Citizen participation and water services delivery in Khayelitsha, Cape Town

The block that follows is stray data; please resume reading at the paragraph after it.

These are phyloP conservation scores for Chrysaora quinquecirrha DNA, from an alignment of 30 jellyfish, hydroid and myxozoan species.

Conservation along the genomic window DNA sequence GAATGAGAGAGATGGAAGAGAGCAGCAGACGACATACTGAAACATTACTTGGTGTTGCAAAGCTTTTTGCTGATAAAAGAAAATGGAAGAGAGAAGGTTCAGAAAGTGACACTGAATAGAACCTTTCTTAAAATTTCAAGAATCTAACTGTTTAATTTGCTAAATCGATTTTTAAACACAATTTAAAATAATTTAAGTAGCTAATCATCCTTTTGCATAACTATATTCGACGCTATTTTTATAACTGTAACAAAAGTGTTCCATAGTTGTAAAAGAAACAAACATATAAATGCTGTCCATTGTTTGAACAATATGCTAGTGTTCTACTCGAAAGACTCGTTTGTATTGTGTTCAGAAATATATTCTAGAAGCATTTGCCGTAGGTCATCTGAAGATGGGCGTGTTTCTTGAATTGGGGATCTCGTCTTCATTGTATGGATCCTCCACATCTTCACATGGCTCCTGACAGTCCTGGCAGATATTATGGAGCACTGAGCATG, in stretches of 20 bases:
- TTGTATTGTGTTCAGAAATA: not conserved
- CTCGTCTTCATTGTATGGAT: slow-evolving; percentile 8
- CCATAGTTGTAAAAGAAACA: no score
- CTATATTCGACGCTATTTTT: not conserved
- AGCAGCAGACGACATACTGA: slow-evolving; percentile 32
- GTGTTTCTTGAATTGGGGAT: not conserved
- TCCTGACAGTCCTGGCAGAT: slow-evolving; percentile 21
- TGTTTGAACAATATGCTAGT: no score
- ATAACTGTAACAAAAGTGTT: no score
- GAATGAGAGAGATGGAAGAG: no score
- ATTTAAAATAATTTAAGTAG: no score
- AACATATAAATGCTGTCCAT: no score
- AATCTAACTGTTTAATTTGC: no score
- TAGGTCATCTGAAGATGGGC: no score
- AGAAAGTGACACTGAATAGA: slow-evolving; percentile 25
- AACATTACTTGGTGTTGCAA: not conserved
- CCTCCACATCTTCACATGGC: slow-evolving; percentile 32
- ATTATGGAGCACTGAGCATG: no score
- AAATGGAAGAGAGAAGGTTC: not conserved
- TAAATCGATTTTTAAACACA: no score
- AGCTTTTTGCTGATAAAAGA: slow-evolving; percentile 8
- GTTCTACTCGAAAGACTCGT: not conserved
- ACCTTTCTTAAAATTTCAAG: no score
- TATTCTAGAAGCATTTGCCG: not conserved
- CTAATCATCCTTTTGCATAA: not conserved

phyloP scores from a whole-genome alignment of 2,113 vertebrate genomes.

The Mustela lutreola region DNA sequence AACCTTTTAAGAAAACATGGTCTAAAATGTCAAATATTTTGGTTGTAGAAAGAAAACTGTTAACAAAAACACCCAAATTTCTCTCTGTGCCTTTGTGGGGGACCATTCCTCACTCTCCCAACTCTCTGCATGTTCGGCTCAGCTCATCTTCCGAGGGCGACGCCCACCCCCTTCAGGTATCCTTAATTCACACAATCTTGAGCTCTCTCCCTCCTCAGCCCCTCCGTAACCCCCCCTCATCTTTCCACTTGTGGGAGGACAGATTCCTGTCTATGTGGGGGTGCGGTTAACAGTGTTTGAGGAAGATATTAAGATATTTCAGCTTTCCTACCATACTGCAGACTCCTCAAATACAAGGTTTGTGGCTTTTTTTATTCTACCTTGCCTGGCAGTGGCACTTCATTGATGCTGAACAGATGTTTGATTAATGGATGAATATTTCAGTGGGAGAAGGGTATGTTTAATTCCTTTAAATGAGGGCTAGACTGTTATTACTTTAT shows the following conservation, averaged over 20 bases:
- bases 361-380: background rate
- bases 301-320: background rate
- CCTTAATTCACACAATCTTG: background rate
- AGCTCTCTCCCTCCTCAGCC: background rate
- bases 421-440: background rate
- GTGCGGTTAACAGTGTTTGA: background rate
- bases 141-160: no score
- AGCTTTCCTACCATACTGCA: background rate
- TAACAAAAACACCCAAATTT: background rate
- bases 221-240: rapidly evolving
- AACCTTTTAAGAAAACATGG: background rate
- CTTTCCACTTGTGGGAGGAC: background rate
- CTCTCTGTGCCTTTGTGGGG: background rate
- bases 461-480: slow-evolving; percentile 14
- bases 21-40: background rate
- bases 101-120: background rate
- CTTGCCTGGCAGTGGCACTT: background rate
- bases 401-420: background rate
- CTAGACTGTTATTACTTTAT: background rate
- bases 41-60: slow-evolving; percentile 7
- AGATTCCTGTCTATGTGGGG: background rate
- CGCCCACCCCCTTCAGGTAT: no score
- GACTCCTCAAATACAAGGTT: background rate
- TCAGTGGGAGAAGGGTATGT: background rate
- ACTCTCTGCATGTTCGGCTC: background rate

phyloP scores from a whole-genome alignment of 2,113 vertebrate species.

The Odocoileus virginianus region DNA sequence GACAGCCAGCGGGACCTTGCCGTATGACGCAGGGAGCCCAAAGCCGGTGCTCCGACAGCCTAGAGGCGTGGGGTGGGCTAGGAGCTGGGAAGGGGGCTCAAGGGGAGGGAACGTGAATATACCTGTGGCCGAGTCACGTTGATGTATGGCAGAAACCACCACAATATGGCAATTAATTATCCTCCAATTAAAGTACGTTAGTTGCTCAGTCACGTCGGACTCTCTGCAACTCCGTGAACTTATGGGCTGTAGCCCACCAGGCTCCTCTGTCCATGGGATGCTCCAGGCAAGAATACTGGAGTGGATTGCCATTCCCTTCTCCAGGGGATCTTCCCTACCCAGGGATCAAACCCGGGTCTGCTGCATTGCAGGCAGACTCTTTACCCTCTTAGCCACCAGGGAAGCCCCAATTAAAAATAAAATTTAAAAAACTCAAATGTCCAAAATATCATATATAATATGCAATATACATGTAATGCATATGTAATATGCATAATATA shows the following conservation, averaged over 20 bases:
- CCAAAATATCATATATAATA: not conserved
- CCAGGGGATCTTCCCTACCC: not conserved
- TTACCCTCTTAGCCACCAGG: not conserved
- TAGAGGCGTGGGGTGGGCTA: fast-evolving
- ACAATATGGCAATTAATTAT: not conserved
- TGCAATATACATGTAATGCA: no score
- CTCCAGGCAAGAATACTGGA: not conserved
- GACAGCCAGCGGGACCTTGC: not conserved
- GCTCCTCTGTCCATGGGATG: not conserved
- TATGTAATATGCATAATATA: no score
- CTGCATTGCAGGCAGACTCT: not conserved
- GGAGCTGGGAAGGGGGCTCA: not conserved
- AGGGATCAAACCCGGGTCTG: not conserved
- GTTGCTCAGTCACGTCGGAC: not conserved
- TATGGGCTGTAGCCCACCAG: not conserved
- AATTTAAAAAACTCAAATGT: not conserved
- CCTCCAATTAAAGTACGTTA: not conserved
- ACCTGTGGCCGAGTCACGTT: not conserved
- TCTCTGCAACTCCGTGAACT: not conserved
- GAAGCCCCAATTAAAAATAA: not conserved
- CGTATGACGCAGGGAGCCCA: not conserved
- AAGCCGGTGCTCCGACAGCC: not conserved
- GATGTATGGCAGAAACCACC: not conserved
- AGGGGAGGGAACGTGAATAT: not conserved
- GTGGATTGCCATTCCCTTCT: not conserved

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This study analyses the relationship between the manner of citizens’ engagement with the state and the level of service delivery they experience in their everyday lives, as residents of Khayelitsha. The phenomena of so-called ‘service delivery’ protests across South Africa have now become a fixture of South African politics. Khayelitsha is one of the sites with frequent protests in Cape Town and is inhabited by poor people, 70 percent of whom live in informal settlements. While the lack of municipal services is undoubtedly a major problem for many poor people in South Africa, thus far, few studies have been dedicated to investigate empirically this alleged link between service delivery and protest activity. The study utilizes mostly quantitative analysis techniques such as regression analysis and path analysis to discover the form and strength of linkages between the service delivery and participation forms. While residents of informal settlements and therefore poorer services were more prone to engage in protests and thus reinforcing the service delivery hypothesis, this relationship was relatively weak in regression analysis. What is more important than the service delivery variables such as water services was the level of cognitive awareness exemplified by the level of political engagement and awareness on the one hand and level of community engagement in terms of attendance of community meetings and membership of different organizations. In summary the study found relatively weak evidence to support the service delivery hypothesis and stronger evidence for the importance of cognitive awareness and resource mobilization theories in Khayelitsha as the key determinant of protest activity.